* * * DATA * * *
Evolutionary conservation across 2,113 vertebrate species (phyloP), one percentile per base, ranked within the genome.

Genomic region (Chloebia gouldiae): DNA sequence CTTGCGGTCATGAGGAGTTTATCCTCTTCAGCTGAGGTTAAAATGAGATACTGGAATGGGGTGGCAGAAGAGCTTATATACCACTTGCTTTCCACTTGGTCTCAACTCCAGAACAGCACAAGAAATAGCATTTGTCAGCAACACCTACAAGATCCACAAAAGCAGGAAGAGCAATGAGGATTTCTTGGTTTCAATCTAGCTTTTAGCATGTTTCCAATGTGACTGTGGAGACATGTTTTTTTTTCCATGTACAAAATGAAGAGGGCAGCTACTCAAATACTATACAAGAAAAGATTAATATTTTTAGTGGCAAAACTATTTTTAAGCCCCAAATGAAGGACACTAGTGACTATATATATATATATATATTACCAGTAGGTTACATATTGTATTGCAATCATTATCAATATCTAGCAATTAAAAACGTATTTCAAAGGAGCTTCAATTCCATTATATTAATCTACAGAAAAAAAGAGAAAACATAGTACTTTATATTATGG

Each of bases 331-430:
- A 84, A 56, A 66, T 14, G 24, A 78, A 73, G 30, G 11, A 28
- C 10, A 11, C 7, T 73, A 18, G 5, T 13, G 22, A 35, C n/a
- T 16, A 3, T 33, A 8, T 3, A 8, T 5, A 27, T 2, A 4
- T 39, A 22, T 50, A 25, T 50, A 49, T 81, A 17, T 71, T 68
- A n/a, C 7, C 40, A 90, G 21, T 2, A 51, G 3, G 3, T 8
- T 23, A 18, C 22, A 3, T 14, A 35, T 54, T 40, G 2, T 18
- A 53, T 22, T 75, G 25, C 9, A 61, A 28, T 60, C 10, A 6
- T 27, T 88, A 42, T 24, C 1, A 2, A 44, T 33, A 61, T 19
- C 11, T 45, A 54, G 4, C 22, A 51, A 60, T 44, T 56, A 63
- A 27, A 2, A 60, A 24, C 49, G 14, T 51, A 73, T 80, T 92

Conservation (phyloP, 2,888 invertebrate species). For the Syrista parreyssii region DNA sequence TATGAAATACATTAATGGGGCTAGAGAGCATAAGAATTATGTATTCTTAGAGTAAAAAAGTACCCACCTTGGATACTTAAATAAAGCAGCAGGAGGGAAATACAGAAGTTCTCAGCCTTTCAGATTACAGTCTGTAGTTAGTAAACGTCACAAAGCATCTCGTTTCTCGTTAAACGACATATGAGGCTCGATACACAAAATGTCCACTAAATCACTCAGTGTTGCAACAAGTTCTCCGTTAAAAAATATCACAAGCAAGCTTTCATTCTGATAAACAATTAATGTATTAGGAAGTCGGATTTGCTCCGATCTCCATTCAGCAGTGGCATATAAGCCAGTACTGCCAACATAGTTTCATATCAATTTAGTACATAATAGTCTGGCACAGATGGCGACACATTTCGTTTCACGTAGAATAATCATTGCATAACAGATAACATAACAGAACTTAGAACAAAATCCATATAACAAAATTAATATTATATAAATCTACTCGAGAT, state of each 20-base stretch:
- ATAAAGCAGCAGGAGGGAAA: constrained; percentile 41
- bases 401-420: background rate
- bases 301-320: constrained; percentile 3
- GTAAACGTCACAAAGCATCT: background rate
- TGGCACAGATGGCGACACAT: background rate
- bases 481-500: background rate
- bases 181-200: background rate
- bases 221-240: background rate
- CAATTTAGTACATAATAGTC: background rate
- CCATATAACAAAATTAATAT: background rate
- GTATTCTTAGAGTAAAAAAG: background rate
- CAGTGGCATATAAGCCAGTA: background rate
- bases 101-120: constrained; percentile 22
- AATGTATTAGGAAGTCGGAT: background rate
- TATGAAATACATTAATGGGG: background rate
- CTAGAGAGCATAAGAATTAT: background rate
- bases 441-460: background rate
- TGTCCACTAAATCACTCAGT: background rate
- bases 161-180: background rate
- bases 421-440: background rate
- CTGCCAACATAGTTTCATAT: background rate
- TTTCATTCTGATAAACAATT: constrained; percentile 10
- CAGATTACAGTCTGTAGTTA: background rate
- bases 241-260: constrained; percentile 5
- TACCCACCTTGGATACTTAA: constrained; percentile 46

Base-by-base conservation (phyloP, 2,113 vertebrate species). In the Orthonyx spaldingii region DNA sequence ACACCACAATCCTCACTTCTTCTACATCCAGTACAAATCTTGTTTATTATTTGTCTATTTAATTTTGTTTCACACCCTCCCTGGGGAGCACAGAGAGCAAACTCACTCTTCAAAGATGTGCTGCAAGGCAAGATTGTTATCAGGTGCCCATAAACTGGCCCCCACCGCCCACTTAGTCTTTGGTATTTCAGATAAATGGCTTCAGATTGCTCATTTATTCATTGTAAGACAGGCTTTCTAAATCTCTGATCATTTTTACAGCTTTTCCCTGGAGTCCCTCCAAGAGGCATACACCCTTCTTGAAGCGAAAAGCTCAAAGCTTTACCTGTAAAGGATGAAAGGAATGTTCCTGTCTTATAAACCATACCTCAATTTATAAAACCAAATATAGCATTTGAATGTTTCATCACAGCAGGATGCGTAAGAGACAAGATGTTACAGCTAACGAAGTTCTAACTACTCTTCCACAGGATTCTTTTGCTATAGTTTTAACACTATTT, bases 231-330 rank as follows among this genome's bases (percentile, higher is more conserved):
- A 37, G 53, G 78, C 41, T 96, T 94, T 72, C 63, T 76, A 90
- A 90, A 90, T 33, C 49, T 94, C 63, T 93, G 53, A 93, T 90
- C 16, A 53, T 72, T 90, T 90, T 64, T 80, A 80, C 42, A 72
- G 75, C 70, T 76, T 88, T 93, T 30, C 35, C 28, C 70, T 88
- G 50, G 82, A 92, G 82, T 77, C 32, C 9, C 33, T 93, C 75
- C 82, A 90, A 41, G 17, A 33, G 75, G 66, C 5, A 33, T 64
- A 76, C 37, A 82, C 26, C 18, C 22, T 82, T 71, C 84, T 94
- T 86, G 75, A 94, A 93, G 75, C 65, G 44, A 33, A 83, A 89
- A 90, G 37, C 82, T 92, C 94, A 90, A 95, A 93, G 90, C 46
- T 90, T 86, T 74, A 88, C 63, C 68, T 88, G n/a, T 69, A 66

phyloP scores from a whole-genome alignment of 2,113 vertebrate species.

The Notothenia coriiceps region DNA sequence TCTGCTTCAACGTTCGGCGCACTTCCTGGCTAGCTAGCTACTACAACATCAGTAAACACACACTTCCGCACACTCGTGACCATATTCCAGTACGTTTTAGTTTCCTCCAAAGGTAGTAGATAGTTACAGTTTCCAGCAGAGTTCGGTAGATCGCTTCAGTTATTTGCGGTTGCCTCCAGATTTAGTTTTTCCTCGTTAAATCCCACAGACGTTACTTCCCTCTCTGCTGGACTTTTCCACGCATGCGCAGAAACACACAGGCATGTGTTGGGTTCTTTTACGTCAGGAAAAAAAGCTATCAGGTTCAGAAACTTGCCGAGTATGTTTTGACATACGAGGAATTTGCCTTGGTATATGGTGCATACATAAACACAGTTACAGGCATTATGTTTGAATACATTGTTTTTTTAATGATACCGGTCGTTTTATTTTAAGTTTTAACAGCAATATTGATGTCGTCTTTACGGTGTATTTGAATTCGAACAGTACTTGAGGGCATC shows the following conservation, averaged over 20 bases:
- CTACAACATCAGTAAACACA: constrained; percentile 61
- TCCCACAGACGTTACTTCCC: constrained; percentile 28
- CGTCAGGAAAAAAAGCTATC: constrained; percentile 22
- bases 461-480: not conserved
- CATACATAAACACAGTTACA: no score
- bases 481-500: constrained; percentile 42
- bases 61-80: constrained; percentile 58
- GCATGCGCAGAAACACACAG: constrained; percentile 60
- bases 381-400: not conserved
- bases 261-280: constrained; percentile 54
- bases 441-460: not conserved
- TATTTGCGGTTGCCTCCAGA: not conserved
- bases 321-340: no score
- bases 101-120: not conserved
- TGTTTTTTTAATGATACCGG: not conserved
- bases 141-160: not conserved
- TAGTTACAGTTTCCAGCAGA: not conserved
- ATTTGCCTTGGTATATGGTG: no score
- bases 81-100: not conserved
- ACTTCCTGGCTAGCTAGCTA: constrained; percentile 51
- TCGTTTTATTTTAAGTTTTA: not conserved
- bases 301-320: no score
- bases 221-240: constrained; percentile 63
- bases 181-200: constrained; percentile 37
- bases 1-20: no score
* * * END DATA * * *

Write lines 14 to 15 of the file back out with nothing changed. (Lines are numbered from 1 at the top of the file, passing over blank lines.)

Conservation (phyloP, 2,888 invertebrate species). For the Syrista parreyssii region DNA sequence TATGAAATACATTAATGGGGCTAGAGAGCATAAGAATTATGTATTCTTAGAGTAAAAAAGTACCCACCTTGGATACTTAAATAAAGCAGCAGGAGGGAAATACAGAAGTTCTCAGCCTTTCAGATTACAGTCTGTAGTTAGTAAACGTCACAAAGCATCTCGTTTCTCGTTAAACGACATATGAGGCTCGATACACAAAATGTCCACTAAATCACTCAGTGTTGCAACAAGTTCTCCGTTAAAAAATATCACAAGCAAGCTTTCATTCTGATAAACAATTAATGTATTAGGAAGTCGGATTTGCTCCGATCTCCATTCAGCAGTGGCATATAAGCCAGTACTGCCAACATAGTTTCATATCAATTTAGTACATAATAGTCTGGCACAGATGGCGACACATTTCGTTTCACGTAGAATAATCATTGCATAACAGATAACATAACAGAACTTAGAACAAAATCCATATAACAAAATTAATATTATATAAATCTACTCGAGAT, state of each 20-base stretch:
- ATAAAGCAGCAGGAGGGAAA: constrained; percentile 41